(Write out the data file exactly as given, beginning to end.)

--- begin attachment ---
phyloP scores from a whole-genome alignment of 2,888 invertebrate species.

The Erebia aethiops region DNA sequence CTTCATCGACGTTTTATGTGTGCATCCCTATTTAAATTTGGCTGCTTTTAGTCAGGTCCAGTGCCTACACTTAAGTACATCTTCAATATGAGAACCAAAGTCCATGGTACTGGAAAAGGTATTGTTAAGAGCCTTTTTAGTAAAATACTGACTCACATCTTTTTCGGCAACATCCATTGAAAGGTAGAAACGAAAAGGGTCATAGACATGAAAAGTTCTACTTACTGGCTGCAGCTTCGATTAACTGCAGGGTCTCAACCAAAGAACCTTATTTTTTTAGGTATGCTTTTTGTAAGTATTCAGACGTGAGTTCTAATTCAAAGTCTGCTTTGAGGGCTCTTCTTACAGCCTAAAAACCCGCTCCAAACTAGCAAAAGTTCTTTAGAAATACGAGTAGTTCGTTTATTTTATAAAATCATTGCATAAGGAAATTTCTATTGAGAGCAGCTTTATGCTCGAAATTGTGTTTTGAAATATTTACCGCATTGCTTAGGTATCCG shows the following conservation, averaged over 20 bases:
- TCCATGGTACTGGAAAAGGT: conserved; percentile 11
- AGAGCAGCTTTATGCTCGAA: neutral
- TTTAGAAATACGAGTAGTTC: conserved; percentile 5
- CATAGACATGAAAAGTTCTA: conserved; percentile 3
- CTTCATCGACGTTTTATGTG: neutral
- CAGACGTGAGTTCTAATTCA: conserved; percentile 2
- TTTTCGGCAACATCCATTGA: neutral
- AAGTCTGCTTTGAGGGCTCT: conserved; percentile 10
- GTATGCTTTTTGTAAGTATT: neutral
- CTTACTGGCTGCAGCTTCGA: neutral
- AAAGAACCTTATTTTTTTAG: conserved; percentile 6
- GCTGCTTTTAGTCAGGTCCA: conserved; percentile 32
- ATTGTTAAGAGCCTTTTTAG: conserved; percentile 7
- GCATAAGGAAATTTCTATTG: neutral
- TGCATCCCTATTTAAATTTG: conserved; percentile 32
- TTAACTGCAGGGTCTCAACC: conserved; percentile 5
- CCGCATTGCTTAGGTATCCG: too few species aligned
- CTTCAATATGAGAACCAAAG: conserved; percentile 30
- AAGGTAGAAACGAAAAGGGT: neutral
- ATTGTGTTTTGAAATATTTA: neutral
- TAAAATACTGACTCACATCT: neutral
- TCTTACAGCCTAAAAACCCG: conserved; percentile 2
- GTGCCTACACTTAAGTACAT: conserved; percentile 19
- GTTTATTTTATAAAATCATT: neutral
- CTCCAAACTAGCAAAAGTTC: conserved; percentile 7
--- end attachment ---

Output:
phyloP scores from a whole-genome alignment of 2,888 invertebrate species.

The Erebia aethiops region DNA sequence CTTCATCGACGTTTTATGTGTGCATCCCTATTTAAATTTGGCTGCTTTTAGTCAGGTCCAGTGCCTACACTTAAGTACATCTTCAATATGAGAACCAAAGTCCATGGTACTGGAAAAGGTATTGTTAAGAGCCTTTTTAGTAAAATACTGACTCACATCTTTTTCGGCAACATCCATTGAAAGGTAGAAACGAAAAGGGTCATAGACATGAAAAGTTCTACTTACTGGCTGCAGCTTCGATTAACTGCAGGGTCTCAACCAAAGAACCTTATTTTTTTAGGTATGCTTTTTGTAAGTATTCAGACGTGAGTTCTAATTCAAAGTCTGCTTTGAGGGCTCTTCTTACAGCCTAAAAACCCGCTCCAAACTAGCAAAAGTTCTTTAGAAATACGAGTAGTTCGTTTATTTTATAAAATCATTGCATAAGGAAATTTCTATTGAGAGCAGCTTTATGCTCGAAATTGTGTTTTGAAATATTTACCGCATTGCTTAGGTATCCG shows the following conservation, averaged over 20 bases:
- TCCATGGTACTGGAAAAGGT: conserved; percentile 11
- AGAGCAGCTTTATGCTCGAA: neutral
- TTTAGAAATACGAGTAGTTC: conserved; percentile 5
- CATAGACATGAAAAGTTCTA: conserved; percentile 3
- CTTCATCGACGTTTTATGTG: neutral
- CAGACGTGAGTTCTAATTCA: conserved; percentile 2
- TTTTCGGCAACATCCATTGA: neutral
- AAGTCTGCTTTGAGGGCTCT: conserved; percentile 10
- GTATGCTTTTTGTAAGTATT: neutral
- CTTACTGGCTGCAGCTTCGA: neutral
- AAAGAACCTTATTTTTTTAG: conserved; percentile 6
- GCTGCTTTTAGTCAGGTCCA: conserved; percentile 32
- ATTGTTAAGAGCCTTTTTAG: conserved; percentile 7
- GCATAAGGAAATTTCTATTG: neutral
- TGCATCCCTATTTAAATTTG: conserved; percentile 32
- TTAACTGCAGGGTCTCAACC: conserved; percentile 5
- CCGCATTGCTTAGGTATCCG: too few species aligned
- CTTCAATATGAGAACCAAAG: conserved; percentile 30
- AAGGTAGAAACGAAAAGGGT: neutral
- ATTGTGTTTTGAAATATTTA: neutral
- TAAAATACTGACTCACATCT: neutral
- TCTTACAGCCTAAAAACCCG: conserved; percentile 2
- GTGCCTACACTTAAGTACAT: conserved; percentile 19
- GTTTATTTTATAAAATCATT: neutral
- CTCCAAACTAGCAAAAGTTC: conserved; percentile 7